Comptroller’s Report Finds Chronic Lack of Heat Issues in Over 1,000 Buildings, Recommendations to Enhance City Response

Comptroller Brad Lander. Image Credit: Office of the Comptroller.

On January 9, 2023, the Office of Comptroller Brad Lander released a new report “Turn Up the Heat,” which reviews the City’s efforts in addressing chronic heat complaints. By law, from October 1 through May 31, landlords are required to maintain indoor temperatures at 68 degrees in the daytime when outdoor temperatures are below 55 degrees, and at least 62 degrees indoors at night, regardless of the outdoor temperature. Hot water must also be provided at 120 degrees year-round. When landlords fail to meet these requirements, tenants can file complaints with 311, which can result in interventions by city agencies. The new Comptroller’s report examines the effectiveness of these interventions and what the city can do to improve its response, especially for the worst offending buildings. 

From 2017 to 2021, 814,542 heat complaints were made in 70,766 buildings across the city. Of these, the report identified 1,077 buildings where tenants had made five or more heat complaints every year from 2017 through 2021. While these buildings were only 1.5 percent of the buildings where complaints originated from, these buildings consisted of almost one third of the overall heat complaints. 

The Department of Housing Preservation and Development has multiple intervention and enforcement methods available, including emergency repairs, issuing violations, litigation, and a heat sensor program. The heat sensor program, passed by the City Council in 2020, installed heat sensors in 50 buildings with heat violations to monitor temperatures in the living rooms of each unit unless a tenant opted out. The program saw a large decline in heat complaints in participating buildings, but there has been limited enforcement of compliance with the program. 

The report revealed that heat complaints declined when the City used other enforcement strategies. There was a 47 percent average drop in heat complaints from buildings that received heat violations in the prior year. Litigation against buildings resulted in a 45 percent average drop in complaints. The Emergency Repair program resulted in a 38 percent average drop in complaints. 

While the evidence supports some effectiveness of these methods, the report found that out of the 1,077 buildings with the most chronic issues, 274 had no enforcement actions. To address this failure to take action, the report provides several recommendations, including:

  • Provide data and technology to inform building inspectors of history of prior complaints and prioritize inspections for buildings with heat issues
  • Allow tenants in buildings with chronic issues to schedule inspections so inspectors can see conditions in a more timely manner
  • Joint site inspections with the Department of Buildings and the Department of Housing Preservation and Development
  • Expand the Heat Sensor Program to all buildings with ongoing heat issues, and improve enforcement (an expansion of the program is currently in front of the City Council through Int. 434 of 2022 by Council Member Pierina Ana Sanchez)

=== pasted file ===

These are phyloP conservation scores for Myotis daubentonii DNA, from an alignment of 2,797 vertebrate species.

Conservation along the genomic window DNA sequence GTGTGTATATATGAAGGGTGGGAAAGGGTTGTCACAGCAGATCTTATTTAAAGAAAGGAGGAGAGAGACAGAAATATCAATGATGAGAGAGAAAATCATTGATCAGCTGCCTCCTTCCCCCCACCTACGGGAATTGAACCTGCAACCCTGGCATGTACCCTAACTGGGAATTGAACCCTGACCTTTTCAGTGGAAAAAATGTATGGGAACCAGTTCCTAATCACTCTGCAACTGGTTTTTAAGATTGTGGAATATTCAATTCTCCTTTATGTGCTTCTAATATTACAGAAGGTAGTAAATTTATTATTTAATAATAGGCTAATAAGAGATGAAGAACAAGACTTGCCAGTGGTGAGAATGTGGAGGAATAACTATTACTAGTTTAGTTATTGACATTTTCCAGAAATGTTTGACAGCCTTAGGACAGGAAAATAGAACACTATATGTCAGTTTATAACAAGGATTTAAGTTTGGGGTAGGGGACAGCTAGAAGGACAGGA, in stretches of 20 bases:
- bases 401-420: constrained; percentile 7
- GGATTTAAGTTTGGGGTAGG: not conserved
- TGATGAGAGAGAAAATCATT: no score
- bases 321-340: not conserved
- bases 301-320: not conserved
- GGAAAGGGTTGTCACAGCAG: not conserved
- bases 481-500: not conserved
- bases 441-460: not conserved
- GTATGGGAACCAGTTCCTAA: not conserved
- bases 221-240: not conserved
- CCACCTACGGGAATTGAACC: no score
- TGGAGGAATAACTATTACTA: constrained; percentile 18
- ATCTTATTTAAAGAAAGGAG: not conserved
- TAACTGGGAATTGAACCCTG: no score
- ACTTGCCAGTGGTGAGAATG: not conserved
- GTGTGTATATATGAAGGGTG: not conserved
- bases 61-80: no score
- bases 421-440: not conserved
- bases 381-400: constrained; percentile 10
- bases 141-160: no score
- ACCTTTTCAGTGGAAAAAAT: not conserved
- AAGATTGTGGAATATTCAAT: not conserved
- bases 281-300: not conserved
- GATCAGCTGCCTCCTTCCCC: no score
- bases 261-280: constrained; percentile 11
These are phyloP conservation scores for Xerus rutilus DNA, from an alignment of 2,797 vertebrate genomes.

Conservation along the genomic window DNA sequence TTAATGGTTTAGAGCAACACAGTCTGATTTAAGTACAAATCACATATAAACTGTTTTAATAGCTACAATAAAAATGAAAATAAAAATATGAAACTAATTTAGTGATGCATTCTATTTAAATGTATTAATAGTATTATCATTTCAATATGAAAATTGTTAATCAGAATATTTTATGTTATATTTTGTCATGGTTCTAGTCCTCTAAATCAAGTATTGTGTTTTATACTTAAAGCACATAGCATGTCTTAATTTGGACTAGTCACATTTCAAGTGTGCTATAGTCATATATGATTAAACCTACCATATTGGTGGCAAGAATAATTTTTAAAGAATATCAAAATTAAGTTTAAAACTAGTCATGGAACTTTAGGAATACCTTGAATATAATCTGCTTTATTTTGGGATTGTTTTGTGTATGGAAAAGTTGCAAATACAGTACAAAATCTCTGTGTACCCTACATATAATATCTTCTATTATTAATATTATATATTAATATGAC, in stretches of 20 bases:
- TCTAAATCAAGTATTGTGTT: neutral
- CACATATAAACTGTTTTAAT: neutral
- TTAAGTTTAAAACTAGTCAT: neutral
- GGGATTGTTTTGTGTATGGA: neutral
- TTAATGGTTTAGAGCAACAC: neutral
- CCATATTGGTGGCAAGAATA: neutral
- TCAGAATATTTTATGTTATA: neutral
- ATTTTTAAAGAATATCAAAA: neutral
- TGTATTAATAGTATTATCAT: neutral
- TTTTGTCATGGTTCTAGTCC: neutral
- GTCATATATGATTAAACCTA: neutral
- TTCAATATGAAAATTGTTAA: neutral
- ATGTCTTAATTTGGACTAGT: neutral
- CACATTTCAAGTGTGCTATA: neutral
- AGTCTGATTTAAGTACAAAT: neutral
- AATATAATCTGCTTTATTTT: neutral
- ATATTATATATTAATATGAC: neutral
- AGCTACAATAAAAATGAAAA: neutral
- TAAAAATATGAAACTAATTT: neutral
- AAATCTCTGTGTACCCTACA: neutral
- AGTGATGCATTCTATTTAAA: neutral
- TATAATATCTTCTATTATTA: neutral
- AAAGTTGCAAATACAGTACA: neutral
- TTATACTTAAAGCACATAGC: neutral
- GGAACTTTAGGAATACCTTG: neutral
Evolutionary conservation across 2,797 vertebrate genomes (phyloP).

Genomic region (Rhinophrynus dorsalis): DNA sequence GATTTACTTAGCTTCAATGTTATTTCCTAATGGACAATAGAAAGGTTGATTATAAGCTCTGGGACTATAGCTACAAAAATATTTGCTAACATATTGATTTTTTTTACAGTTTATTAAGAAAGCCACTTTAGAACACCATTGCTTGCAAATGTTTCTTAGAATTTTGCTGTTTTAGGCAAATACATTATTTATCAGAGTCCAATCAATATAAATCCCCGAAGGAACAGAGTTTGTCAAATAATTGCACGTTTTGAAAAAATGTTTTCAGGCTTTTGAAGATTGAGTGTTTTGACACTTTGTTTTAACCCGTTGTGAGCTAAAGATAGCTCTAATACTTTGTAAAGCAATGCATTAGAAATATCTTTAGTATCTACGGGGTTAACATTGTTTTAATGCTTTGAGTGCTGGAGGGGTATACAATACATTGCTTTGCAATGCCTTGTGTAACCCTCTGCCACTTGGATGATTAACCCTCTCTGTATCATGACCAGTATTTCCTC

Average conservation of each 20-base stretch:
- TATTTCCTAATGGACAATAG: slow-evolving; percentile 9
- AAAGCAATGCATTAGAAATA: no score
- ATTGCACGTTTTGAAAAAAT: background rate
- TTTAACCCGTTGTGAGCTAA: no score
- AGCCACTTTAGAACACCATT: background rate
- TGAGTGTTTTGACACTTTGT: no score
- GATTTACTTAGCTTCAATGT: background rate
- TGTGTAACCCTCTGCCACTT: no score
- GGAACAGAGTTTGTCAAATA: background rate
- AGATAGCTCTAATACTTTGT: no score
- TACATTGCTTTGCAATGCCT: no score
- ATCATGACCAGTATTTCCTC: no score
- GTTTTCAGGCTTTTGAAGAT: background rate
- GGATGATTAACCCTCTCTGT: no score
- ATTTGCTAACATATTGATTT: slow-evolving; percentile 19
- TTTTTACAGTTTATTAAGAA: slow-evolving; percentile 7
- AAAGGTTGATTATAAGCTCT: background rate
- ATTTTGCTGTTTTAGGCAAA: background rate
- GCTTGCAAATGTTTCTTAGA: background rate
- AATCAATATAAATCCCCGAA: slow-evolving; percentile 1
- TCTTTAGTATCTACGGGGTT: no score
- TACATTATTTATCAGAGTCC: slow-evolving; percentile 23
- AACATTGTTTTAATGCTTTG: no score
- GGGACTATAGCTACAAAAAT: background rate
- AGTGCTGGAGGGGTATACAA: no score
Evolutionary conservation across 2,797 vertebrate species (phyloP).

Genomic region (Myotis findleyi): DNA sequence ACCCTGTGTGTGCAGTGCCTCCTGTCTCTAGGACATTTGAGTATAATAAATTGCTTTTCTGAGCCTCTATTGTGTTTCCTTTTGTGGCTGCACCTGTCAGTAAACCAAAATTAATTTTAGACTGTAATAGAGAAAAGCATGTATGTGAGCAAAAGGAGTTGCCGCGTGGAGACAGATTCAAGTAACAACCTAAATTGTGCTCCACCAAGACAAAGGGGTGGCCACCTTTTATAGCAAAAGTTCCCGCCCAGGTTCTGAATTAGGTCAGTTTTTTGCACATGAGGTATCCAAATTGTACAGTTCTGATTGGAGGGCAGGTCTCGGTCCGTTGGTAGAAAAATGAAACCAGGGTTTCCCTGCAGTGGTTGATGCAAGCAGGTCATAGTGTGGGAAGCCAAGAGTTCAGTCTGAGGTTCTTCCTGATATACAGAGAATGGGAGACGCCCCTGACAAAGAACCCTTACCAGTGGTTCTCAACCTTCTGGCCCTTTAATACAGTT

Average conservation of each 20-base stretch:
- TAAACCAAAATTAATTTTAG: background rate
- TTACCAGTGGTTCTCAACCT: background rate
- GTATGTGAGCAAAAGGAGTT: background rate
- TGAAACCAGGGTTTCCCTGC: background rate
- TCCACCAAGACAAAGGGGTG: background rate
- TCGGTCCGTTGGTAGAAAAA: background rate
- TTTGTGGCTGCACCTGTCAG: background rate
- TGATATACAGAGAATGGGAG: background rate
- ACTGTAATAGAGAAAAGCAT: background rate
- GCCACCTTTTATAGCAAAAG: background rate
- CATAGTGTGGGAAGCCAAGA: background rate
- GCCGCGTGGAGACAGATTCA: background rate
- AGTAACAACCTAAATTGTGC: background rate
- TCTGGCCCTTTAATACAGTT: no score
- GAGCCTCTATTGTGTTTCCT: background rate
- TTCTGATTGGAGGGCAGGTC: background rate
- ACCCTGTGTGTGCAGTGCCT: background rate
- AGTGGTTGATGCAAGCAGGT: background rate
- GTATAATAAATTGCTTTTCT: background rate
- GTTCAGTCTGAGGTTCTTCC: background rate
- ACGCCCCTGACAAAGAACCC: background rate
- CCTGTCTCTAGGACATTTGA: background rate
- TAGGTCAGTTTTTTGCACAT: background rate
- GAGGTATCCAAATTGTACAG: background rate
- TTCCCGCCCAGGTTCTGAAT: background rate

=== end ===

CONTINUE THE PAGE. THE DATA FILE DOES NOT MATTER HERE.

• More use of the Emergency Repair Program in appropriate instances
  • Pass additional legislation increasing HPD penalties and requiring HPD to create an annual certification of correction watchlist
  • Educate tenants and provide multilingual outreach to inform tenants about their rights
  • Pass good cause eviction protections to help tenants exercise rights

The report was issued on the one-year anniversary of the Twin Parks fire in the Bronx, where a faulty space heater used to help heat an apartment ignited a fire that resulted in the deaths of 17 people, including eight children. From 2017 to 2021, space heaters caused over 100 fires in the city; but despite the possible dangers many tenants will still turn to portable heaters to keep their families warm when landlords fail to provide adequate heat. 

The report also highlighted that heating issues disproportionately impacted communities of color, a further inequity that puts the safety of New Yorkers at risk. The five community districts with the most 311 complaints filed were on average 93 percent people of color, and the five districts with the most issued violations were an average 89 percent people of color. 

To read the full report, click here

Comptroller Lander stated, “The City must turn up the heat on landlords who leave their tenants in the cold. The good news here is that our enforcement tools work: when HPD issues violations, sues landlords, does emergency repairs, or installs heat sensors – problems get fixed. But far too often, none of those actions take place even in buildings that are cold year, after-year, after-year. More strategic, data-informed enforcement and escalating penalties against landlords who repeatedly fail to provide heat are necessary to ensure safe and warm apartments for all New York City tenants.”

State Senator Julia Salazar stated, “The Comptroller’s timely report provides evidence to back what we already know is true—that tenants throughout the city, primarily people of color, are enduring persistent heat issues without successful avenues of recourse to help them remedy these violations. The NYC Department of Housing Preservation and Development has an obligation to enforce heat standards and issue violations against landlords as needed. On the anniversary of the Twin Parks fire, it’s essential that we continue to hold landlords accountable for heat violations so that tenants are not forced to resort to the same unsafe heat options that caused the tragedy last year.”

By: Veronica Rose (Veronica is the CityLaw fellow and a New York Law School graduate, Class of 2018.)




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